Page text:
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[personal profile] aurora4242
I've been thrilled with the results of my dye experimentation this season, using what's available right outside the door and adding it as color into my fibers. Flowers, whole plant tops and fibers simmering away on the stove.

Growing marigolds this season was abundantly successful, and I'm working on another dyebath full of flowers right now as I type this, and one of purple basil as well.

Kind of like making really strong flower tea. I've also been amazed by the stages in the process, especially the way the colors change between the dye liquid and the color that actually ends up in the fiber at the end.

This is the raw fiber, laid out in the bottom of an enamel roasting pan, with marigold poured at one end, coffee drizzled in the middle and tansy on the other side. It gets put into the oven and baked for an hour or two to set the color so the fiber is minimally handled. I was amazed by the results with this batch, as the acidity from the coffee changed the ph and made the colors pop.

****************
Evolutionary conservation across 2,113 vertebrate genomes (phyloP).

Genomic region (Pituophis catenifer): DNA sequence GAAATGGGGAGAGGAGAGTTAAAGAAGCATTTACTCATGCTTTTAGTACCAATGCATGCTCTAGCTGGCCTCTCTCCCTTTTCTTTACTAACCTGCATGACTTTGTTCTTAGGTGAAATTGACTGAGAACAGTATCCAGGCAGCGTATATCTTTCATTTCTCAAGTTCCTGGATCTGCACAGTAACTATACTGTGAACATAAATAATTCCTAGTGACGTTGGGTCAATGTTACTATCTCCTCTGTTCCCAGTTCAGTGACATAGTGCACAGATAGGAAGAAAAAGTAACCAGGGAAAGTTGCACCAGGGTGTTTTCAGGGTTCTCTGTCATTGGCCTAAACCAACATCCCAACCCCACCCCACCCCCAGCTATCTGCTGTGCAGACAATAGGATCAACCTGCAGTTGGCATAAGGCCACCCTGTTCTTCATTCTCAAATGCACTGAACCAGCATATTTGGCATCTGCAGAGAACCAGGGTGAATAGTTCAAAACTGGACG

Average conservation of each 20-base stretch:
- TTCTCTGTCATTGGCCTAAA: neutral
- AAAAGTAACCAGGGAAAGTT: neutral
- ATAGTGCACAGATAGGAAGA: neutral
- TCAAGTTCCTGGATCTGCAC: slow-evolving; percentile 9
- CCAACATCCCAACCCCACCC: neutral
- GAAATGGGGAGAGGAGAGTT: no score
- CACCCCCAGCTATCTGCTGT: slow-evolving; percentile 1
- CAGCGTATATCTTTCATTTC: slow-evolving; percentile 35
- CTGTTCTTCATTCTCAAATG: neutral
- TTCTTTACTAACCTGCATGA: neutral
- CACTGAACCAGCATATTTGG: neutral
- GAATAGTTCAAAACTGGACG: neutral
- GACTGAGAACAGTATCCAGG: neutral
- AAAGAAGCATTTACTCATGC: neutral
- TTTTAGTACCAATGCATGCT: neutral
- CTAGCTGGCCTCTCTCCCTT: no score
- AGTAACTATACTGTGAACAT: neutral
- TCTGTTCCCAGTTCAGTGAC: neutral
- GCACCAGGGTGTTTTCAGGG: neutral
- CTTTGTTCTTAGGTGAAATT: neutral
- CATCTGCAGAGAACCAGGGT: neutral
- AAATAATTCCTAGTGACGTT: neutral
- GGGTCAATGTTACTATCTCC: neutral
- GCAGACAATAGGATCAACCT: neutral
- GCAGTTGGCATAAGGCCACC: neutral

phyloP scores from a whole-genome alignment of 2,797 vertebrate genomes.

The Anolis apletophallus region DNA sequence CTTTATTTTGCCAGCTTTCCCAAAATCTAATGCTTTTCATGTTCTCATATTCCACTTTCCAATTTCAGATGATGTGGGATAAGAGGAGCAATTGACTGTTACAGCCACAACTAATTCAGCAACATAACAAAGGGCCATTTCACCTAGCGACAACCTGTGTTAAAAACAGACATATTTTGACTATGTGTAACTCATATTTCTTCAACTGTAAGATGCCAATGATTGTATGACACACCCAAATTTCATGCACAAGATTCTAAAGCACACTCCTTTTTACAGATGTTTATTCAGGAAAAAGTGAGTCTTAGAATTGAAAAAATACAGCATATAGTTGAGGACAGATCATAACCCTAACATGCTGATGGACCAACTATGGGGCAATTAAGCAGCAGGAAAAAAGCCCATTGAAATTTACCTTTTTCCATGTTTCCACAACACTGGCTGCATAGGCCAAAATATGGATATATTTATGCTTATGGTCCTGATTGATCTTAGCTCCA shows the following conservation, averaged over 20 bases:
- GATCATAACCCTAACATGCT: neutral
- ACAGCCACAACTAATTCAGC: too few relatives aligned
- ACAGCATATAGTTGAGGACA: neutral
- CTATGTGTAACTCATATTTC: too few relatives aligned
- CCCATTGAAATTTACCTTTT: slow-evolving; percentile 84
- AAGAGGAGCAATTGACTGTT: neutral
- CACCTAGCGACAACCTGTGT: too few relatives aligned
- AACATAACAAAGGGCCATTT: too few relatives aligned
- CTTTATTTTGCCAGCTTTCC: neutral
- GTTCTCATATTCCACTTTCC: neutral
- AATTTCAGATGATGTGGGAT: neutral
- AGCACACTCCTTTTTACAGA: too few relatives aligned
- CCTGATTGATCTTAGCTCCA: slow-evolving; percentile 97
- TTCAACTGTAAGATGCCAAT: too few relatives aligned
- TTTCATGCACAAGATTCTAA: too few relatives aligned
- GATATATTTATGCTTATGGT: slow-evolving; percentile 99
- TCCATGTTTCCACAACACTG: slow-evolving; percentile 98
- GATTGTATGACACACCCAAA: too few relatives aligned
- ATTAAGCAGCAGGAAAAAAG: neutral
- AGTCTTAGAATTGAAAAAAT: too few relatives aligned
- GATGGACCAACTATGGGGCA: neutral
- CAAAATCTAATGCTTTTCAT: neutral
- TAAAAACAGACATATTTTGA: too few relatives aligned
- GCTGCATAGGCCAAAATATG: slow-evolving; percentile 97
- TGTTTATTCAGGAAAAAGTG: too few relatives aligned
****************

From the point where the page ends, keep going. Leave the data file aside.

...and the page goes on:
The fibers were dried on a rack and braided after they were thoroughly dry.

From left to right, bottom to top, the fiber braids are merino wool, the first dyed with marigold, tansy and coffee, the middle braid is marigold and tansy, the top braid is all tansy and the yarn draped across them is handspun 2-ply VT domestic wool dyed with marigold.

All fibers were mordanted with alum purchased at Southern New England Spice Company, using recipes from Wild Color by Jenny Dean.

Looking forward to turning these fibers into some amazing yarn..



Date: 2011-09-20 04:54 am (UTC)
From: (Anonymous)
Pretty fine! Mom

Date: 2011-11-28 12:19 am (UTC)
From: [identity profile] alena rose solenne (from
Are you using any mordant? I assume you did your research, but from what I read, to get true colorfastness in the sun, some sort of mordant is needed. I think I used cream of tartar or Alum. I can't remember.

Date: 2011-11-29 03:03 am (UTC)
From: [identity profile]
Yes.. I followed the recipes in Wild Color, which call for both cream of tartar and alum.

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